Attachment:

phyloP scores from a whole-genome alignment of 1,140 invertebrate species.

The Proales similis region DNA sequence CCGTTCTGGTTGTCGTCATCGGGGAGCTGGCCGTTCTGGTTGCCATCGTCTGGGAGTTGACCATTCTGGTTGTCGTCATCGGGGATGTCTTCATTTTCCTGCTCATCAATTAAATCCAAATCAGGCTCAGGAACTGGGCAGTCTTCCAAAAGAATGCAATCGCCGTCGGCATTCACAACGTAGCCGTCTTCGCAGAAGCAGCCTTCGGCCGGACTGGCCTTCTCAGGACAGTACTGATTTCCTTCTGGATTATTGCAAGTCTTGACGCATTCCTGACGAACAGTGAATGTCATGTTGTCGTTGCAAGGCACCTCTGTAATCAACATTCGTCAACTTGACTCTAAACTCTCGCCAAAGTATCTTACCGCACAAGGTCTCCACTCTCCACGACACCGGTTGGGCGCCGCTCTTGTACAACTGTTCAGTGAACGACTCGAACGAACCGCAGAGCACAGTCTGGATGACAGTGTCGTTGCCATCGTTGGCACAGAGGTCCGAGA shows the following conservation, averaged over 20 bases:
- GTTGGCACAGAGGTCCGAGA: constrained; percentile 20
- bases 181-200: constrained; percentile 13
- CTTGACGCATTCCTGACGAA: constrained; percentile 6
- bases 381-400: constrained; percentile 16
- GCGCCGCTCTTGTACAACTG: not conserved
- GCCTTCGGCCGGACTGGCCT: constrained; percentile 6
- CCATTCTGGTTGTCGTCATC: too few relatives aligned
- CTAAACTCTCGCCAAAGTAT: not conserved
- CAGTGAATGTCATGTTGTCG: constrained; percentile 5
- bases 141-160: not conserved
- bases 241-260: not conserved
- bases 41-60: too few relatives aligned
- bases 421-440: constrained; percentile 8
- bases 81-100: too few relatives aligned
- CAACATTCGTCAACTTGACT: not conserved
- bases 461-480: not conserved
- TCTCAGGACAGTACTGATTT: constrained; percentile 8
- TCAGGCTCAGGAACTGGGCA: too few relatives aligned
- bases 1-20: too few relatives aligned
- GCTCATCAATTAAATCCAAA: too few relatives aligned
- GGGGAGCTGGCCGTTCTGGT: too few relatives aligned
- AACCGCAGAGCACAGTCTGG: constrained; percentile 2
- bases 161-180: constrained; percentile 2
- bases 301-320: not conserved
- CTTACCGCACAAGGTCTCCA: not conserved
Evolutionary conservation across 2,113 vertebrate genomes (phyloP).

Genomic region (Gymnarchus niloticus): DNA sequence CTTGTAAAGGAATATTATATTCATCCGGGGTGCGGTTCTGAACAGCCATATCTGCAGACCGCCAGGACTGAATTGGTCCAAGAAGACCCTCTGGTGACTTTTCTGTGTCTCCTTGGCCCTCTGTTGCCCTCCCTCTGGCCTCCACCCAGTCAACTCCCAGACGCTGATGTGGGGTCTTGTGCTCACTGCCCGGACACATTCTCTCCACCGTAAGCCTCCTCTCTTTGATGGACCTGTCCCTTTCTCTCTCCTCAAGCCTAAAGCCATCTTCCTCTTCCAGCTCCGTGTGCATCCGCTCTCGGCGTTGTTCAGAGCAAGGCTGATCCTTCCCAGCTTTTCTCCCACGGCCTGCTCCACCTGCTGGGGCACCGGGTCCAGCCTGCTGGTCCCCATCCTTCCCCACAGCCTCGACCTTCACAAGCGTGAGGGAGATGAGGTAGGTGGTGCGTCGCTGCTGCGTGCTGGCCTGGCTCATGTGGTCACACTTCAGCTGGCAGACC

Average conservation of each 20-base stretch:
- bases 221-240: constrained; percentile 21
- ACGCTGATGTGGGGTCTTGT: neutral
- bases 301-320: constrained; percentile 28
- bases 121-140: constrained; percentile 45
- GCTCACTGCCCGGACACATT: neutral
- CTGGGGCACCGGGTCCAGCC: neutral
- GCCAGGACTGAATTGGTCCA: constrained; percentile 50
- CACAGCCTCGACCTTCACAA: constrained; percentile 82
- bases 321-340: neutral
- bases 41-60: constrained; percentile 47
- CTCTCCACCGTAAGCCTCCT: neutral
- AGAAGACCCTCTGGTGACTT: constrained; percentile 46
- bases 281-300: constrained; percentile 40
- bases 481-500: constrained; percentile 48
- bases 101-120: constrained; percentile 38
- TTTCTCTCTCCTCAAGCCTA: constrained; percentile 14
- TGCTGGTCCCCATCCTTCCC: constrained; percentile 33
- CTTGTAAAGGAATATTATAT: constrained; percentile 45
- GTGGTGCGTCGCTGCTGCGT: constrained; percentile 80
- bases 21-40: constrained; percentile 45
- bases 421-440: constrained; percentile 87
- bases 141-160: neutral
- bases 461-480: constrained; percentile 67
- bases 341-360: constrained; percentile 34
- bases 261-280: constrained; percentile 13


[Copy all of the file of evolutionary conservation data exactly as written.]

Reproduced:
phyloP scores from a whole-genome alignment of 1,140 invertebrate species.

The Proales similis region DNA sequence CCGTTCTGGTTGTCGTCATCGGGGAGCTGGCCGTTCTGGTTGCCATCGTCTGGGAGTTGACCATTCTGGTTGTCGTCATCGGGGATGTCTTCATTTTCCTGCTCATCAATTAAATCCAAATCAGGCTCAGGAACTGGGCAGTCTTCCAAAAGAATGCAATCGCCGTCGGCATTCACAACGTAGCCGTCTTCGCAGAAGCAGCCTTCGGCCGGACTGGCCTTCTCAGGACAGTACTGATTTCCTTCTGGATTATTGCAAGTCTTGACGCATTCCTGACGAACAGTGAATGTCATGTTGTCGTTGCAAGGCACCTCTGTAATCAACATTCGTCAACTTGACTCTAAACTCTCGCCAAAGTATCTTACCGCACAAGGTCTCCACTCTCCACGACACCGGTTGGGCGCCGCTCTTGTACAACTGTTCAGTGAACGACTCGAACGAACCGCAGAGCACAGTCTGGATGACAGTGTCGTTGCCATCGTTGGCACAGAGGTCCGAGA shows the following conservation, averaged over 20 bases:
- GTTGGCACAGAGGTCCGAGA: constrained; percentile 20
- bases 181-200: constrained; percentile 13
- CTTGACGCATTCCTGACGAA: constrained; percentile 6
- bases 381-400: constrained; percentile 16
- GCGCCGCTCTTGTACAACTG: not conserved
- GCCTTCGGCCGGACTGGCCT: constrained; percentile 6
- CCATTCTGGTTGTCGTCATC: too few relatives aligned
- CTAAACTCTCGCCAAAGTAT: not conserved
- CAGTGAATGTCATGTTGTCG: constrained; percentile 5
- bases 141-160: not conserved
- bases 241-260: not conserved
- bases 41-60: too few relatives aligned
- bases 421-440: constrained; percentile 8
- bases 81-100: too few relatives aligned
- CAACATTCGTCAACTTGACT: not conserved
- bases 461-480: not conserved
- TCTCAGGACAGTACTGATTT: constrained; percentile 8
- TCAGGCTCAGGAACTGGGCA: too few relatives aligned
- bases 1-20: too few relatives aligned
- GCTCATCAATTAAATCCAAA: too few relatives aligned
- GGGGAGCTGGCCGTTCTGGT: too few relatives aligned
- AACCGCAGAGCACAGTCTGG: constrained; percentile 2
- bases 161-180: constrained; percentile 2
- bases 301-320: not conserved
- CTTACCGCACAAGGTCTCCA: not conserved
Evolutionary conservation across 2,113 vertebrate genomes (phyloP).

Genomic region (Gymnarchus niloticus): DNA sequence CTTGTAAAGGAATATTATATTCATCCGGGGTGCGGTTCTGAACAGCCATATCTGCAGACCGCCAGGACTGAATTGGTCCAAGAAGACCCTCTGGTGACTTTTCTGTGTCTCCTTGGCCCTCTGTTGCCCTCCCTCTGGCCTCCACCCAGTCAACTCCCAGACGCTGATGTGGGGTCTTGTGCTCACTGCCCGGACACATTCTCTCCACCGTAAGCCTCCTCTCTTTGATGGACCTGTCCCTTTCTCTCTCCTCAAGCCTAAAGCCATCTTCCTCTTCCAGCTCCGTGTGCATCCGCTCTCGGCGTTGTTCAGAGCAAGGCTGATCCTTCCCAGCTTTTCTCCCACGGCCTGCTCCACCTGCTGGGGCACCGGGTCCAGCCTGCTGGTCCCCATCCTTCCCCACAGCCTCGACCTTCACAAGCGTGAGGGAGATGAGGTAGGTGGTGCGTCGCTGCTGCGTGCTGGCCTGGCTCATGTGGTCACACTTCAGCTGGCAGACC

Average conservation of each 20-base stretch:
- bases 221-240: constrained; percentile 21
- ACGCTGATGTGGGGTCTTGT: neutral
- bases 301-320: constrained; percentile 28
- bases 121-140: constrained; percentile 45
- GCTCACTGCCCGGACACATT: neutral
- CTGGGGCACCGGGTCCAGCC: neutral
- GCCAGGACTGAATTGGTCCA: constrained; percentile 50
- CACAGCCTCGACCTTCACAA: constrained; percentile 82
- bases 321-340: neutral
- bases 41-60: constrained; percentile 47
- CTCTCCACCGTAAGCCTCCT: neutral
- AGAAGACCCTCTGGTGACTT: constrained; percentile 46
- bases 281-300: constrained; percentile 40
- bases 481-500: constrained; percentile 48
- bases 101-120: constrained; percentile 38
- TTTCTCTCTCCTCAAGCCTA: constrained; percentile 14
- TGCTGGTCCCCATCCTTCCC: constrained; percentile 33
- CTTGTAAAGGAATATTATAT: constrained; percentile 45
- GTGGTGCGTCGCTGCTGCGT: constrained; percentile 80
- bases 21-40: constrained; percentile 45
- bases 421-440: constrained; percentile 87
- bases 141-160: neutral
- bases 461-480: constrained; percentile 67
- bases 341-360: constrained; percentile 34
- bases 261-280: constrained; percentile 13